According to a recent study published in the journal Scientific Reports, your brain’s natural opioids are released when you are grooving to your favorite music. This is the same chemical reaction in your noggin that lights up when you have s3x, taste food, or partake in recreational drugs.
“This is the first demonstration that the brain’s own opioids are directly involved in musical pleasure,” cognitive psychologist and senior author of the paper, Daniel Levitin, said in a press release.
Levitin’s team at McGill University in Canada recruited 17 participants and instructed each subject to bring two favorite songs with them to the laboratory. They were also told to select two songs that they felt neutral about.
The researchers asked the subjects to choose the music, rather than choosing it for them, because the effects would be greater for “self-selected pleasurable music.”
They gave the study participants naltrexone, a drug that blocks opioid receptors in the brain, to see if they would experience a song differently when given an opioid-blocker versus a placebo.
When the participants used naltrexone, they did not find the same pleasure in listening to their favorite songs. “Normally it made them feel good, but [naltrexone] left them not feeling anything,” said Levitin.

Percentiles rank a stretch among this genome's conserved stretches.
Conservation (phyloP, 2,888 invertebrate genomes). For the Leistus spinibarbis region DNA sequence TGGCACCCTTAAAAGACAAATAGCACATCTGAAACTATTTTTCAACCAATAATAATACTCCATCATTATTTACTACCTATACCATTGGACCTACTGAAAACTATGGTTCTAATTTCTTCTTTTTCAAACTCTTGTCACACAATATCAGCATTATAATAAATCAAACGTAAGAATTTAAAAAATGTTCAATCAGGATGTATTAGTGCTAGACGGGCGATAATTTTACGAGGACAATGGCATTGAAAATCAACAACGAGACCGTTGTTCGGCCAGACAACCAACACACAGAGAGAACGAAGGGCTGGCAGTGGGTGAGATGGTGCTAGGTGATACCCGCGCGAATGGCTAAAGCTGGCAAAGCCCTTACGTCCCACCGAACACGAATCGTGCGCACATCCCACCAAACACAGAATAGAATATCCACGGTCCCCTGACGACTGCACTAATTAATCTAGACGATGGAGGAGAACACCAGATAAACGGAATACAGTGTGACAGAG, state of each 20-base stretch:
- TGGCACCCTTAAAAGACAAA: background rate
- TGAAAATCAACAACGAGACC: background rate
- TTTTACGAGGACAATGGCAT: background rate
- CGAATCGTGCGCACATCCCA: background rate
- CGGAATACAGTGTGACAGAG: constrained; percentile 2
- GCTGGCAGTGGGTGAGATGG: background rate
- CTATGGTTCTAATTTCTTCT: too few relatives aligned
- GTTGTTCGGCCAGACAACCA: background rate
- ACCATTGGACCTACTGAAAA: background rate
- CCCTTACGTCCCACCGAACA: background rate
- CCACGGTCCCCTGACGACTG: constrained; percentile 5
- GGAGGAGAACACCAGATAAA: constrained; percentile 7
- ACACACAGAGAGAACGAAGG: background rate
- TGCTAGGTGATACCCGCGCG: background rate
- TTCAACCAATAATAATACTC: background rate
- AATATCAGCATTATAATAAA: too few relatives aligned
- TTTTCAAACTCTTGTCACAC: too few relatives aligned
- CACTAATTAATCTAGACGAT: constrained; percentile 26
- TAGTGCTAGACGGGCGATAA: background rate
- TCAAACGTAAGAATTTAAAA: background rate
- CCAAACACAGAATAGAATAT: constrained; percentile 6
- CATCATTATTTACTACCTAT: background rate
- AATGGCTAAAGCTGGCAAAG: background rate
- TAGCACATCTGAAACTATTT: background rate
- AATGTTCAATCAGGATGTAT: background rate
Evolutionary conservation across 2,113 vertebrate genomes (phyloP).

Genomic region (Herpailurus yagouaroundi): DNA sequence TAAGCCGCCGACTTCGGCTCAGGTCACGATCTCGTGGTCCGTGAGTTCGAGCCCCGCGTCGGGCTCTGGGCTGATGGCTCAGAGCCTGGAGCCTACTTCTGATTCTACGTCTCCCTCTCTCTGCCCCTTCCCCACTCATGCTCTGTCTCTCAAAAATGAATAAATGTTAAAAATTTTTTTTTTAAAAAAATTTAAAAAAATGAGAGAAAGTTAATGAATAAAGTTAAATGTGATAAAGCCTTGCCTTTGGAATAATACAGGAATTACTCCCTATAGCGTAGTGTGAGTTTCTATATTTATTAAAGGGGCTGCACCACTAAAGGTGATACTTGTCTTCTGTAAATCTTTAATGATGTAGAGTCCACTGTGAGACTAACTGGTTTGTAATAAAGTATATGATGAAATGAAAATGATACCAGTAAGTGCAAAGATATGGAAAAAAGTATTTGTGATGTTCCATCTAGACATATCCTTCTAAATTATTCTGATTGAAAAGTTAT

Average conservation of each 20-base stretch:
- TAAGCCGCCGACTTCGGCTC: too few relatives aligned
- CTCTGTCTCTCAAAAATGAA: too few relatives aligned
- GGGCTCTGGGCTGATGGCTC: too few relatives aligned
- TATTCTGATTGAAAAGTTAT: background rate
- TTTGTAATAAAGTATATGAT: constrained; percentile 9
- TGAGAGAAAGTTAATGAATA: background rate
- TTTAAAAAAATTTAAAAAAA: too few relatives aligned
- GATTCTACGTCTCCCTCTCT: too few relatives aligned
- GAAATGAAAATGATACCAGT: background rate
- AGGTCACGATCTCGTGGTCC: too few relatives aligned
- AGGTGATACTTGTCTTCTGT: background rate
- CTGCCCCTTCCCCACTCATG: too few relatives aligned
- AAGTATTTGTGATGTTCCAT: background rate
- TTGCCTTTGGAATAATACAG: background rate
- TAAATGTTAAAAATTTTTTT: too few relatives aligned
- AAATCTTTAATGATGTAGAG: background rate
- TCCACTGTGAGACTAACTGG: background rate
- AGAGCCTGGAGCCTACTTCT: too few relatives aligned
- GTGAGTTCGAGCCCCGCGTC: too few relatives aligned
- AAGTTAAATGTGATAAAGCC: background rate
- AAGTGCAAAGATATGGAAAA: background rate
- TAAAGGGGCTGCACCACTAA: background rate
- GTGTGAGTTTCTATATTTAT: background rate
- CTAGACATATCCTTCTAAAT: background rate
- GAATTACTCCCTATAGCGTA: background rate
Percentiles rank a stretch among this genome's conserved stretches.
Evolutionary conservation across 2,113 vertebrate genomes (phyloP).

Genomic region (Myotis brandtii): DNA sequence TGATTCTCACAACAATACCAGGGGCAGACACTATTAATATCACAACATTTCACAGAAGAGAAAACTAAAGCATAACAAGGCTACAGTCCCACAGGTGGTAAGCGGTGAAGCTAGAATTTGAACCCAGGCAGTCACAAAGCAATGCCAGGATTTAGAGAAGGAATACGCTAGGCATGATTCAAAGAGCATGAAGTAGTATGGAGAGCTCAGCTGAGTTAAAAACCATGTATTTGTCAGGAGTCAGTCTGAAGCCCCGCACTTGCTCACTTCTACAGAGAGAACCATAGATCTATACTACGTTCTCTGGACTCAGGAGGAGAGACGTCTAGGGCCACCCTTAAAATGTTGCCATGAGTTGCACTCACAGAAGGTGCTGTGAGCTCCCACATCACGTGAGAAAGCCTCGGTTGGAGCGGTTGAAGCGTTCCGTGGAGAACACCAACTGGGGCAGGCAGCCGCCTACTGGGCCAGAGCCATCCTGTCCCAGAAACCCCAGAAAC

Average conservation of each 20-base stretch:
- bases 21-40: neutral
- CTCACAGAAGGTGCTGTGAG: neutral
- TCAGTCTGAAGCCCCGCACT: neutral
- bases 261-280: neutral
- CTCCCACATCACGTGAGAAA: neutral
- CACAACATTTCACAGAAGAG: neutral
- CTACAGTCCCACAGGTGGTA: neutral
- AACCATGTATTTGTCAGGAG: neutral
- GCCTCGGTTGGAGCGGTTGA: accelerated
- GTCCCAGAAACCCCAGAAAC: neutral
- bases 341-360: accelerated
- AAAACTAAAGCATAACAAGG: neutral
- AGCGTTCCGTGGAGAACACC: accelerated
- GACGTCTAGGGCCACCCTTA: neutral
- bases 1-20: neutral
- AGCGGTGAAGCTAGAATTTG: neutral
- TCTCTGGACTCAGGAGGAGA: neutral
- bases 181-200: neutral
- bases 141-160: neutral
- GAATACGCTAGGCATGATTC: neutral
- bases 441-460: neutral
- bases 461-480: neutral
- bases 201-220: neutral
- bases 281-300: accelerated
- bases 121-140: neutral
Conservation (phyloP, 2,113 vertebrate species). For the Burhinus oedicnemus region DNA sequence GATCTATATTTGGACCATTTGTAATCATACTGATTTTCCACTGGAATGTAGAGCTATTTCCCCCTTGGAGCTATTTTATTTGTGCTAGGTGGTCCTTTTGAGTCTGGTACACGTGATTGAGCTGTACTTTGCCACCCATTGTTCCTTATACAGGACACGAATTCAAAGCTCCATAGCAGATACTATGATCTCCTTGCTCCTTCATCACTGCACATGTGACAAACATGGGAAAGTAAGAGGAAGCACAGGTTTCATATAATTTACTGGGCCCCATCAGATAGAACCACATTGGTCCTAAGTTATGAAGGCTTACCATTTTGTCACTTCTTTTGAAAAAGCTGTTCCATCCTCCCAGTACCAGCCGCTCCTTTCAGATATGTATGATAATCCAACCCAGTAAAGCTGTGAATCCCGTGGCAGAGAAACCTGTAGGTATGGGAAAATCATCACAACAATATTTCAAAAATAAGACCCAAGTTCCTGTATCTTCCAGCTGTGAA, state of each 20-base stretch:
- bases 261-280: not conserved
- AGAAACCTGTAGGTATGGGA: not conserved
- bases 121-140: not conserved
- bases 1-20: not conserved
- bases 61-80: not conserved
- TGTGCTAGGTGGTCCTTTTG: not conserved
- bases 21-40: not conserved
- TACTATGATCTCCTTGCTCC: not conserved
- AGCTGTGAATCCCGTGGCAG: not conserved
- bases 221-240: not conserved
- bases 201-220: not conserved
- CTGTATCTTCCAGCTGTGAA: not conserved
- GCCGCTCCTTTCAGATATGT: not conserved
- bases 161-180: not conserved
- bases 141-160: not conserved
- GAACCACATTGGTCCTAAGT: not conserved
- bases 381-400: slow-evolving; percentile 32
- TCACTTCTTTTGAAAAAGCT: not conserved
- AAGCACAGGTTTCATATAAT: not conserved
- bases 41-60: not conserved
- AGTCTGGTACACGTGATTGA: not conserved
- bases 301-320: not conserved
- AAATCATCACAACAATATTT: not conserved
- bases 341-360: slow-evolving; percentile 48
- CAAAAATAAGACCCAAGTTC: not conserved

When the participants listened to songs that they were indifferent to, the naltrexone did not make an impact.
The researchers acknowledged that preliminary studies had shown that listening to music—and performing it—changes your levels of serotonin, epinephrine, dopamine, oxytocin, and prolactin. “Music can reliably induce feelings of pleasure, and indeed, people consistently rank music as among the top ten things in their lives that bring pleasure, above money, food, and art,” the study said.
Scientists already knew that the opioid and dopamine systems are linked; previous research has shown that blocking the opioid system can reduce the activity of the other feel-good chemical, dopamine—but this research was related to food, drink and drugs. Levitin’s study is the first to experiment on how the brain’s internal opioid system reacts similarly to music.